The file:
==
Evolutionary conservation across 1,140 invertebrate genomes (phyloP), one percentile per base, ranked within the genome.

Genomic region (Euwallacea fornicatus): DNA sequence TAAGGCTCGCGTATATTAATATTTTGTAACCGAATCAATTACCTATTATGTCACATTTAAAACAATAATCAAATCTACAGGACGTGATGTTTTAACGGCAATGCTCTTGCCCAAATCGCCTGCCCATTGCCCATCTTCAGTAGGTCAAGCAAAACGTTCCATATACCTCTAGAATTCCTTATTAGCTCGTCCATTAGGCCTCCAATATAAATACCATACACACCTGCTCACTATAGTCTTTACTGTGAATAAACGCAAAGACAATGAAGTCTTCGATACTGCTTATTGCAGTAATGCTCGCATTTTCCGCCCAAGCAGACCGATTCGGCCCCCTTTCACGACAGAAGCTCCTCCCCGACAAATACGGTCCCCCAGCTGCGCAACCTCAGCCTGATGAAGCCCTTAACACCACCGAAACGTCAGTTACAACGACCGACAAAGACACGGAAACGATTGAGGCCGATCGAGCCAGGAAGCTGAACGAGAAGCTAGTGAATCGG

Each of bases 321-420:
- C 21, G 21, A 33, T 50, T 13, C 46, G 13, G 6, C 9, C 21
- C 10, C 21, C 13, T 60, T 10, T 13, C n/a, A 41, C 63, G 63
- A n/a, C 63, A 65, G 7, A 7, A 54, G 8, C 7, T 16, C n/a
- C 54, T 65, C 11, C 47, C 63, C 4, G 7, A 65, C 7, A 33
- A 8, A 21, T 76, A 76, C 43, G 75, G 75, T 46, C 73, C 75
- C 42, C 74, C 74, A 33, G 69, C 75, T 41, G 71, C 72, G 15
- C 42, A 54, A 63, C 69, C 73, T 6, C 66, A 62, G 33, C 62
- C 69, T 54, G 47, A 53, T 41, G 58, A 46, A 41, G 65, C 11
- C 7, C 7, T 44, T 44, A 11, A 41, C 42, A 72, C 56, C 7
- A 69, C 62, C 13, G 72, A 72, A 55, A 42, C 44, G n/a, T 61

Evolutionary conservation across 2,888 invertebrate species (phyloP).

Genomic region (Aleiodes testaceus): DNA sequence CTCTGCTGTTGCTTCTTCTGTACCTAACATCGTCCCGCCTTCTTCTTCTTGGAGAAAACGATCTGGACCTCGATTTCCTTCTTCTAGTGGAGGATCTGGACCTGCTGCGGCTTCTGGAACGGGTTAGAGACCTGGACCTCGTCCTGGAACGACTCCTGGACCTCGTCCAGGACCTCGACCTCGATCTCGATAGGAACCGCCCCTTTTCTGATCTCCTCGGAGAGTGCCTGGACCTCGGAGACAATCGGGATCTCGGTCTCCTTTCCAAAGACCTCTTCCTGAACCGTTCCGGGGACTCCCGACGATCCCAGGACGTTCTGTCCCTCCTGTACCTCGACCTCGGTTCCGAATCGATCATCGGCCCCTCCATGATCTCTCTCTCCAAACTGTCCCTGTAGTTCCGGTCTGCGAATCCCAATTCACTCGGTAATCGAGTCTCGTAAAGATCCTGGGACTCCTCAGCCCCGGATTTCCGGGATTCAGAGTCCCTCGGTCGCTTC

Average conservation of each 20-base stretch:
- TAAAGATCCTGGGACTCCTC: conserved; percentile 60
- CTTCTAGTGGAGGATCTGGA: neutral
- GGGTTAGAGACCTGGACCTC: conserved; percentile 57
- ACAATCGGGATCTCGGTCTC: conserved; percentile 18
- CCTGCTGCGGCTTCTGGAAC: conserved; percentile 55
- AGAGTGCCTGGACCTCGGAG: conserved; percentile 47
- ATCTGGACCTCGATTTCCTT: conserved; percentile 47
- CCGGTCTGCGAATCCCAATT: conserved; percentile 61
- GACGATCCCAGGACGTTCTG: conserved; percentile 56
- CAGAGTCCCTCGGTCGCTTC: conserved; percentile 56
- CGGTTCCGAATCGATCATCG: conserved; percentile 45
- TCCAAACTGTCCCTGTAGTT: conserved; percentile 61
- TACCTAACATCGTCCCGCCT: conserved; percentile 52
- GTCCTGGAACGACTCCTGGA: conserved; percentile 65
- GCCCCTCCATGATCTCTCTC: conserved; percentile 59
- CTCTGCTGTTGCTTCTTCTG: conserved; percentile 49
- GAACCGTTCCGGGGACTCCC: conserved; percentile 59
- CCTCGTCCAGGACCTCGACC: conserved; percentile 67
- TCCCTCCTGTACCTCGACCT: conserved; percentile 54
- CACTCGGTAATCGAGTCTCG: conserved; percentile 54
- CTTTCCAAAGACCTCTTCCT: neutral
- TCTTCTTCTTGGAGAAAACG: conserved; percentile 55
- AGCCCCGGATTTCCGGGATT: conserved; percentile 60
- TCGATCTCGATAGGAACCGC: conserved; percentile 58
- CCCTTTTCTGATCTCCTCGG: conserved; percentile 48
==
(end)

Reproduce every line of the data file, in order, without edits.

Evolutionary conservation across 1,140 invertebrate genomes (phyloP), one percentile per base, ranked within the genome.

Genomic region (Euwallacea fornicatus): DNA sequence TAAGGCTCGCGTATATTAATATTTTGTAACCGAATCAATTACCTATTATGTCACATTTAAAACAATAATCAAATCTACAGGACGTGATGTTTTAACGGCAATGCTCTTGCCCAAATCGCCTGCCCATTGCCCATCTTCAGTAGGTCAAGCAAAACGTTCCATATACCTCTAGAATTCCTTATTAGCTCGTCCATTAGGCCTCCAATATAAATACCATACACACCTGCTCACTATAGTCTTTACTGTGAATAAACGCAAAGACAATGAAGTCTTCGATACTGCTTATTGCAGTAATGCTCGCATTTTCCGCCCAAGCAGACCGATTCGGCCCCCTTTCACGACAGAAGCTCCTCCCCGACAAATACGGTCCCCCAGCTGCGCAACCTCAGCCTGATGAAGCCCTTAACACCACCGAAACGTCAGTTACAACGACCGACAAAGACACGGAAACGATTGAGGCCGATCGAGCCAGGAAGCTGAACGAGAAGCTAGTGAATCGG

Each of bases 321-420:
- C 21, G 21, A 33, T 50, T 13, C 46, G 13, G 6, C 9, C 21
- C 10, C 21, C 13, T 60, T 10, T 13, C n/a, A 41, C 63, G 63
- A n/a, C 63, A 65, G 7, A 7, A 54, G 8, C 7, T 16, C n/a
- C 54, T 65, C 11, C 47, C 63, C 4, G 7, A 65, C 7, A 33
- A 8, A 21, T 76, A 76, C 43, G 75, G 75, T 46, C 73, C 75
- C 42, C 74, C 74, A 33, G 69, C 75, T 41, G 71, C 72, G 15
- C 42, A 54, A 63, C 69, C 73, T 6, C 66, A 62, G 33, C 62
- C 69, T 54, G 47, A 53, T 41, G 58, A 46, A 41, G 65, C 11
- C 7, C 7, T 44, T 44, A 11, A 41, C 42, A 72, C 56, C 7
- A 69, C 62, C 13, G 72, A 72, A 55, A 42, C 44, G n/a, T 61

Evolutionary conservation across 2,888 invertebrate species (phyloP).

Genomic region (Aleiodes testaceus): DNA sequence CTCTGCTGTTGCTTCTTCTGTACCTAACATCGTCCCGCCTTCTTCTTCTTGGAGAAAACGATCTGGACCTCGATTTCCTTCTTCTAGTGGAGGATCTGGACCTGCTGCGGCTTCTGGAACGGGTTAGAGACCTGGACCTCGTCCTGGAACGACTCCTGGACCTCGTCCAGGACCTCGACCTCGATCTCGATAGGAACCGCCCCTTTTCTGATCTCCTCGGAGAGTGCCTGGACCTCGGAGACAATCGGGATCTCGGTCTCCTTTCCAAAGACCTCTTCCTGAACCGTTCCGGGGACTCCCGACGATCCCAGGACGTTCTGTCCCTCCTGTACCTCGACCTCGGTTCCGAATCGATCATCGGCCCCTCCATGATCTCTCTCTCCAAACTGTCCCTGTAGTTCCGGTCTGCGAATCCCAATTCACTCGGTAATCGAGTCTCGTAAAGATCCTGGGACTCCTCAGCCCCGGATTTCCGGGATTCAGAGTCCCTCGGTCGCTTC

Average conservation of each 20-base stretch:
- TAAAGATCCTGGGACTCCTC: conserved; percentile 60
- CTTCTAGTGGAGGATCTGGA: neutral
- GGGTTAGAGACCTGGACCTC: conserved; percentile 57
- ACAATCGGGATCTCGGTCTC: conserved; percentile 18
- CCTGCTGCGGCTTCTGGAAC: conserved; percentile 55
- AGAGTGCCTGGACCTCGGAG: conserved; percentile 47
- ATCTGGACCTCGATTTCCTT: conserved; percentile 47
- CCGGTCTGCGAATCCCAATT: conserved; percentile 61
- GACGATCCCAGGACGTTCTG: conserved; percentile 56
- CAGAGTCCCTCGGTCGCTTC: conserved; percentile 56
- CGGTTCCGAATCGATCATCG: conserved; percentile 45
- TCCAAACTGTCCCTGTAGTT: conserved; percentile 61
- TACCTAACATCGTCCCGCCT: conserved; percentile 52
- GTCCTGGAACGACTCCTGGA: conserved; percentile 65
- GCCCCTCCATGATCTCTCTC: conserved; percentile 59
- CTCTGCTGTTGCTTCTTCTG: conserved; percentile 49
- GAACCGTTCCGGGGACTCCC: conserved; percentile 59
- CCTCGTCCAGGACCTCGACC: conserved; percentile 67
- TCCCTCCTGTACCTCGACCT: conserved; percentile 54
- CACTCGGTAATCGAGTCTCG: conserved; percentile 54
- CTTTCCAAAGACCTCTTCCT: neutral
- TCTTCTTCTTGGAGAAAACG: conserved; percentile 55
- AGCCCCGGATTTCCGGGATT: conserved; percentile 60
- TCGATCTCGATAGGAACCGC: conserved; percentile 58
- CCCTTTTCTGATCTCCTCGG: conserved; percentile 48